Failed Republican efforts on immigration reform could jeopardize support within the party for President Donald Trump's wall funding — and Trump has threatened to shut down the government if he doesn't get it.
Republicans who pushed a bill that would have granted a pathway to citizenship for Dreamers along with $25 billion in border security gave a range of answers when McClatchy asked if they would still support funding the wall without action for Dreamers. Their bill failed last week by a large margin.
But one leader in that effort, California Republican Rep. Jeff Denham, who took a 30-second pause before answering the question, said it does put his vote at risk.
"I've been very clear that I want a permanent fix for Dreamers .... that has to be a part of any solution," Denham told McClatchy, referring to people who came into the country illegally as children with their parents.
"There are a large number of us that feel very strongly that we negotiated in good faith to find a solution on the border, as well as a solution for Dreamers," he added. "And I think both the president as well as the majority need to prove how they can find a fix."
Congress has to approve the next budget in September to avoid a government shutdown. After approving the last budget, which included $1.6 billion for border security instead of the $25 billion Trump said he wanted, Trump railed against the budget being a bad deal for Republicans, and said if the wall funding was not in the next budget he wouldn't sign it.
White House staff have since walked back that statement, though Trump hasn't personally, so it remains unclear if he would be willing to trigger a shutdown.
Democrats are unlikely to support a budget with such funding.
"The president’s $25 billion wall request is immoral and unwise, and has bipartisan opposition," Drew Hammill, spokesman for Minority Leader Nancy Pelosi, D-California, told McClatchy Friday.
If every House Democrat voted against the budget, 22 Republicans would have to join them to defeat it. There were 25 Republicans who supported an effort to force a vote on a pathway to citizenship for Dreamers, but many of those members are unwilling to say whether they would risk another politically unpopular government shutdown by denying wall funding -- two months before the mid-term elections.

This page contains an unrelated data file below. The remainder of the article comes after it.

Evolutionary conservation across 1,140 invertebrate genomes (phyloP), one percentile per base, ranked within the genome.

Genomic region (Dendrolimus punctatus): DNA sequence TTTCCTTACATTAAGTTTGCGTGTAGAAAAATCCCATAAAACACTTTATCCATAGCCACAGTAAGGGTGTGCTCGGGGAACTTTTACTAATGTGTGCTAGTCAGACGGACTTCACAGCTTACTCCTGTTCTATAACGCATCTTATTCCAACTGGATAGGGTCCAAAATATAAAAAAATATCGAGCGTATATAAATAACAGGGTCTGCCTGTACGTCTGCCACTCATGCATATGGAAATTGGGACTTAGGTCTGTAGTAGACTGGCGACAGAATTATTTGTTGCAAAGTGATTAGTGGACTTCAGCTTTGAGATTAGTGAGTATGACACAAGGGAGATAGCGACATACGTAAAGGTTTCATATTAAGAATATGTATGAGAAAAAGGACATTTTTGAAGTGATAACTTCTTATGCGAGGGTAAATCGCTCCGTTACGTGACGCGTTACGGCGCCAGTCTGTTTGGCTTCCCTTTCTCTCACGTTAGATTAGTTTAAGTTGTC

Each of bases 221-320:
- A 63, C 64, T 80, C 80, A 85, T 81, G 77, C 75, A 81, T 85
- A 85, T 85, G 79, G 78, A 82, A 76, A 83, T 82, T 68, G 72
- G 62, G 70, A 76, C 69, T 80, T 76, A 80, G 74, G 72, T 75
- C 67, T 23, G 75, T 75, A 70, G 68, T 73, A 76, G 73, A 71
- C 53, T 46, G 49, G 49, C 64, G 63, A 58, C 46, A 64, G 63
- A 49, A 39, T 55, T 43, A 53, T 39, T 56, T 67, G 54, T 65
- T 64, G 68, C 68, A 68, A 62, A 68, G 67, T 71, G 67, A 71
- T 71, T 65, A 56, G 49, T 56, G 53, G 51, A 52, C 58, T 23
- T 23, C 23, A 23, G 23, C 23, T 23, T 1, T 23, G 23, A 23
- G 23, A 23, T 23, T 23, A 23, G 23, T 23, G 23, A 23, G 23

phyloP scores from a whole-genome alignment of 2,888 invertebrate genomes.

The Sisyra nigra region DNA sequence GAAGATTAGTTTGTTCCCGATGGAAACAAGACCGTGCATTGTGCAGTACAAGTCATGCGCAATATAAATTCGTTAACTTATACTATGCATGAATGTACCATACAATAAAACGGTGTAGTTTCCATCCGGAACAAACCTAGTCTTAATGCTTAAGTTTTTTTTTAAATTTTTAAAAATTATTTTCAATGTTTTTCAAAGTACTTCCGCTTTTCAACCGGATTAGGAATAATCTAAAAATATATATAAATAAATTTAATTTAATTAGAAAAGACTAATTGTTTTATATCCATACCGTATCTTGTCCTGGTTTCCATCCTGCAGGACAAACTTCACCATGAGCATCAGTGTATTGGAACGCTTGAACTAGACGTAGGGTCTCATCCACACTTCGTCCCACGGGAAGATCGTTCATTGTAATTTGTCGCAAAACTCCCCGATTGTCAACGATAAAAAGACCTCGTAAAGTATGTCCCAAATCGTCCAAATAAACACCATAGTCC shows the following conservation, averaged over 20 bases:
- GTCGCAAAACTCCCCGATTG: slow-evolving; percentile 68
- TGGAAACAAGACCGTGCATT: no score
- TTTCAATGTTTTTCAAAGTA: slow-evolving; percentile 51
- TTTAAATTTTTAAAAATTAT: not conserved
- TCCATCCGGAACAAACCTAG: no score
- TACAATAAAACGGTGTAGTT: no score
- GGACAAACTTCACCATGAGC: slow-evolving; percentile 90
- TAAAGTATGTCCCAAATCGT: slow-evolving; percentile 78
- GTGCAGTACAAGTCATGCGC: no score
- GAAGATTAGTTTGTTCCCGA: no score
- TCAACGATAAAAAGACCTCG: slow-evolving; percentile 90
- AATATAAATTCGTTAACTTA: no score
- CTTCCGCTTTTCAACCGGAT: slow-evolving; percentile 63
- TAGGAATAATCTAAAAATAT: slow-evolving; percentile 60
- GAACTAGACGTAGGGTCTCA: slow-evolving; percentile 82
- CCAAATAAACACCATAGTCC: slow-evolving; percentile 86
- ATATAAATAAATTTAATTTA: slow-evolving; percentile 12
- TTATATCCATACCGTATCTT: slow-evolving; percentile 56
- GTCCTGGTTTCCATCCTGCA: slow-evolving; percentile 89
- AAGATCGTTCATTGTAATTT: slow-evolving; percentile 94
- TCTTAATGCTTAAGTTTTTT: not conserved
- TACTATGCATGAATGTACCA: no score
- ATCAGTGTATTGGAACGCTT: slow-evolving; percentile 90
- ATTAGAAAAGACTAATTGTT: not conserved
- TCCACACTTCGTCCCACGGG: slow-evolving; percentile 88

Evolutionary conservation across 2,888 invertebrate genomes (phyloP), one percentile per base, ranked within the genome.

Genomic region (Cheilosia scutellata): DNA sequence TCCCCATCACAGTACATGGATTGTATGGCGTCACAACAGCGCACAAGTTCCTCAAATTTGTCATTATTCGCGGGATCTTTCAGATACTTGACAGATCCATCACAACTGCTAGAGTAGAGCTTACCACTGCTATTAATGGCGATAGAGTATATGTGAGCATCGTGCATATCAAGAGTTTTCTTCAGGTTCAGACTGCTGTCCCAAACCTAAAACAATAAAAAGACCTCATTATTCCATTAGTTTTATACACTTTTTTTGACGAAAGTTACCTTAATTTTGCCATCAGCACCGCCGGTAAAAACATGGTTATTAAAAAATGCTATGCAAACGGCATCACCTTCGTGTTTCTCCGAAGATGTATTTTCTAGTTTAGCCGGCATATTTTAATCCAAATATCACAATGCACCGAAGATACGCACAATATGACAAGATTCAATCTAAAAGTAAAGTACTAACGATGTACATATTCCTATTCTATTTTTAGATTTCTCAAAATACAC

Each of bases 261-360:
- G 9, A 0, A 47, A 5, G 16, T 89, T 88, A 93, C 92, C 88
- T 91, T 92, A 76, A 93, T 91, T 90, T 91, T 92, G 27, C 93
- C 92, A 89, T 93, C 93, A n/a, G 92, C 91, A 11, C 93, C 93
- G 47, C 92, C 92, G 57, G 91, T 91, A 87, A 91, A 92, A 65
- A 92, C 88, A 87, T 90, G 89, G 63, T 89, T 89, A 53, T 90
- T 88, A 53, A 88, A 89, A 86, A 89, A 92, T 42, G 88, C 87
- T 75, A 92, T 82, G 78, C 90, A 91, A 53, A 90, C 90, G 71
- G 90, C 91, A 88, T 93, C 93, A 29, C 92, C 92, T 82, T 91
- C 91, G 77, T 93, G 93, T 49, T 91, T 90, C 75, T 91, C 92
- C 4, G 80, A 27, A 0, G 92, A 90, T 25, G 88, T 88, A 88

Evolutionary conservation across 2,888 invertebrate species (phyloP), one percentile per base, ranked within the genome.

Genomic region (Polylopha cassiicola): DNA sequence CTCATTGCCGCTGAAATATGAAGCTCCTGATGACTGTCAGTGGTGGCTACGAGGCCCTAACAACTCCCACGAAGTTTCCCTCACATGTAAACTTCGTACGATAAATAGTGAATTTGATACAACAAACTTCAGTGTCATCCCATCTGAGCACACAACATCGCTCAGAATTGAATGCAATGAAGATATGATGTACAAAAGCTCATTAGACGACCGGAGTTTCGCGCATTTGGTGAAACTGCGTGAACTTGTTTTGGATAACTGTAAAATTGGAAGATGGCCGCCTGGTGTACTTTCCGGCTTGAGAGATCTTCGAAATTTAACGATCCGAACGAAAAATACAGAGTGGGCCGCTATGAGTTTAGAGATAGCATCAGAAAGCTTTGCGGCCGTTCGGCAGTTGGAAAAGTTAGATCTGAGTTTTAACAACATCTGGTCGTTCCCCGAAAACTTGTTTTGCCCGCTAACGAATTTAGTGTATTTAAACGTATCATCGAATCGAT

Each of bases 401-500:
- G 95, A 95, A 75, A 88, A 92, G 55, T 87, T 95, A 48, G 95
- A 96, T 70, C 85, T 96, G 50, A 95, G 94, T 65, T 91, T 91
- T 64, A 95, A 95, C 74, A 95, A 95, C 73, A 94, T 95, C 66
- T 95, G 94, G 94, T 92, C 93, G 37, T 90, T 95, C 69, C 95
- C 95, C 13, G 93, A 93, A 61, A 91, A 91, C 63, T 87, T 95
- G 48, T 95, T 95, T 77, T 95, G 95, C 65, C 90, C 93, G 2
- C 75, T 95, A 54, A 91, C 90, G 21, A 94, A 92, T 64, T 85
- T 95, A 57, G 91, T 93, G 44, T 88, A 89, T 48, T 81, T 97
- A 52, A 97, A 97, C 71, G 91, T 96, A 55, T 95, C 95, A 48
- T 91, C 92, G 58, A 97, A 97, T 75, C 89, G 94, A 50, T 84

All of the members who led the effort on behalf of Dreamers are at risk in November, and many have large Latino populations in their districts. Some of their opponents have also targeted them for their inability to deliver on immigration reform.
Rep. Mike Coffman, R-Colorado, said he and others who are pushing for a path to citizenship for Dreamers were still considering options, but implied there could be an effort to block it, depending on how that group decide to move forward.
"We need to get together — we haven't decided on strategy, so I don't know what we're going to do next," Coffman said.
Rep. Mario Diaz-Balart, R-Florida, would not commit to supporting or opposing wall funding, but said he wants to avoid a shutdown at all costs. He was one of the first people to sign on to the Republican effort on behalf of Dreamers.
"We have to get the budget done, and to me shutting down is not a viable option," Diaz-Balart said. "I don't want to go there, because we need to get the appropriations bills done. It's our Constitutional duty, but that's all subject to negotiation."
The offices of Reps. Carlos Curbelo, R-Florida, and David Valadao, R-California, gave vague answers, saying they would continue to try to find a pathway to citizenship for Dreamers but making no comment on support or opposition of wall funding by itself.
"The congressman will continue to look for all avenues to provide a permanent solution for Dreamers while modernizing our visa system and securing our border," said Joanna Rodriguez, spokeswoman for Curbelo.
Anna Vetter, a spokeswoman for Valadao, said they weren't going to comment on hypothetical situations.